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Online processing of native and non-native phonemic contrasts in early bilinguals. There is considerable debate about whether bilinguals can distinguish L2 phonemic contrasts as efficiently as first language speakers can. To test this issue, a group of highly proficient Spanish-dominant Catalan-Spanish bilinguals (who had been exposed to Catalan between the ages of 3 and 4, but who, previous to this age, had been exposed only to Spanish) and another group of Catalan-dominant bilinguals (who had been exposed to Catalan from birth) were compared in a gating task. We developed a variation of the gating procedure that included a two-alternative forced choice test after each fragment was played. The differences between the two alternatives consisted of phonemic contrasts existing in Catalan but not in Spanish. Four contrasts were tested: two vocalic contrasts [symbols: see text] and two consonantal contrasts [symbols: see text]. The results showed that Spanish-dominant bilinguals, even the subset who were able to make correct identifications at the last gate, systematically performed worse than the group of Catalan-dominant bilinguals, needing longer portions of the signal to be able to correctly identify the stimuli. We argue that these results support the hypothesis that L1 shapes the perceptual system at early stages of development in such a way that it will determine the perception of non-native phonemic contrasts, even if there is extensive and early exposure to L2. C
Another word on parsing relative clauses: eyetracking evidence from Spanish and English. Ambiguity as to what the relative clause modifies in phrases such as Someone shot the maid of the actress who was divorced/Alguien disparó contra la criada de la actriz que estaba divorciada tends to be resolved differently in different languages (and in different forms of complex noun phrases). In English, there is a weak but seldom significant tendency for the relative clause to be taken as modifying the second noun phrase, the actress, but in Spanish, several researchers have found a significant preference for the relative clause's modifying the first noun phrase, la criada. The present experiments compare Spanish and English readers' eye movements while reading exactly comparable sentences in their native languages and find a significant reading time advantage in Spanish when it is forced to modify the first noun phrase, but in English when the relative clause is forced to modify the second noun phrase. Theoretical implications of the findings for previous explanations of the phenomenon are discussed.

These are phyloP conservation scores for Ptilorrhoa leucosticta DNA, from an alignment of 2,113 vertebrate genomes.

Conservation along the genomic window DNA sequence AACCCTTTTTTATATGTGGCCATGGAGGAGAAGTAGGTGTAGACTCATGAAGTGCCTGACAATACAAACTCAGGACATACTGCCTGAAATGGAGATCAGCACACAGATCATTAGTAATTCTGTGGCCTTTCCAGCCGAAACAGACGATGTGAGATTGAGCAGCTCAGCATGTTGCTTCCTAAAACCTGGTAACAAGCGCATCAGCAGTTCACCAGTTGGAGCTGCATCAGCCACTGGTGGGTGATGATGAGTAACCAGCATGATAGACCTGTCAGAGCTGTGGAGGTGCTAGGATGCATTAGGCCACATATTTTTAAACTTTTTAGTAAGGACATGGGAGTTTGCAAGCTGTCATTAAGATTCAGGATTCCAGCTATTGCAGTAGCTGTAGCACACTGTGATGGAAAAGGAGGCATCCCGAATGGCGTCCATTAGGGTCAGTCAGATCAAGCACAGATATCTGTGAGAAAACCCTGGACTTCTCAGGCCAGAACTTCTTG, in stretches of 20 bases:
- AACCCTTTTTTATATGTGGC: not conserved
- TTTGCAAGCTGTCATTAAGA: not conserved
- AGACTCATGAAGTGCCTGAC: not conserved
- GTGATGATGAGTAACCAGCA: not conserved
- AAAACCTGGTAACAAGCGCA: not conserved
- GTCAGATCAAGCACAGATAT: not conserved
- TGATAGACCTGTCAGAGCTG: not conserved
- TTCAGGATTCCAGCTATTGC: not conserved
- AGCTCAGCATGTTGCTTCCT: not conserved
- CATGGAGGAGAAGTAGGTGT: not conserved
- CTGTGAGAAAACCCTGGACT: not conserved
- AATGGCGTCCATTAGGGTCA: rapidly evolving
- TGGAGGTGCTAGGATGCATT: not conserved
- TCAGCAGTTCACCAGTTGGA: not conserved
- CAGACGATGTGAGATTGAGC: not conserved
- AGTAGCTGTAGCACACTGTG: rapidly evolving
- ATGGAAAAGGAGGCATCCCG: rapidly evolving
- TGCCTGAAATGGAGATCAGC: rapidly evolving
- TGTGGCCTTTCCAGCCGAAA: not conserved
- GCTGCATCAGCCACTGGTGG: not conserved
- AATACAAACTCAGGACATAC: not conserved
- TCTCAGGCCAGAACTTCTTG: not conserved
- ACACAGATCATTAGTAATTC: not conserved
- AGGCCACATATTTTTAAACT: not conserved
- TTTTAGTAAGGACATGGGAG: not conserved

Improving perception of letters and visual structure of language. Information about letters and the physical structure of language printed in Roman characters was given to children beginning to read. Experimental investigations coupled three alternative graphic modes of printing upper- and lower-case letters with an instructional intervention termed "Alpha-Beta" which provides practice in letter sorting, matching of letters, associative matching, and memory matching. In respect to graphics, Mode A letters were in standard alphabet form. Mode B provided standard letters with each backed by a unique half-tone (Visually Stippled Alphabet); Mode C provided standard letters with each backed by a unique visual texture (Visually Patterned Alphabet). Pre-posttest change in reading readiness was measured using the Metropolitan Readiness Test. In the first study 224 English-speaking 5- to 6-yr.-old children were tested. In the second there were 158 Spanish-speaking girls and boys 6 to 7 years old. It was predicted that Alpha-Beta intervention involving visually patterned alphabet would lead to the greatest increases in readiness scores. This is confirmed in both studies for children low in reading readiness preexperiment. Children high in reading readiness are less affected. The second experiment involved Spanish-speaking children and investigated intervention by Alpha-Beta against a no-intervention control. This confirms the value of Alpha-Beta per se. Possible explanations for the improvements are identified.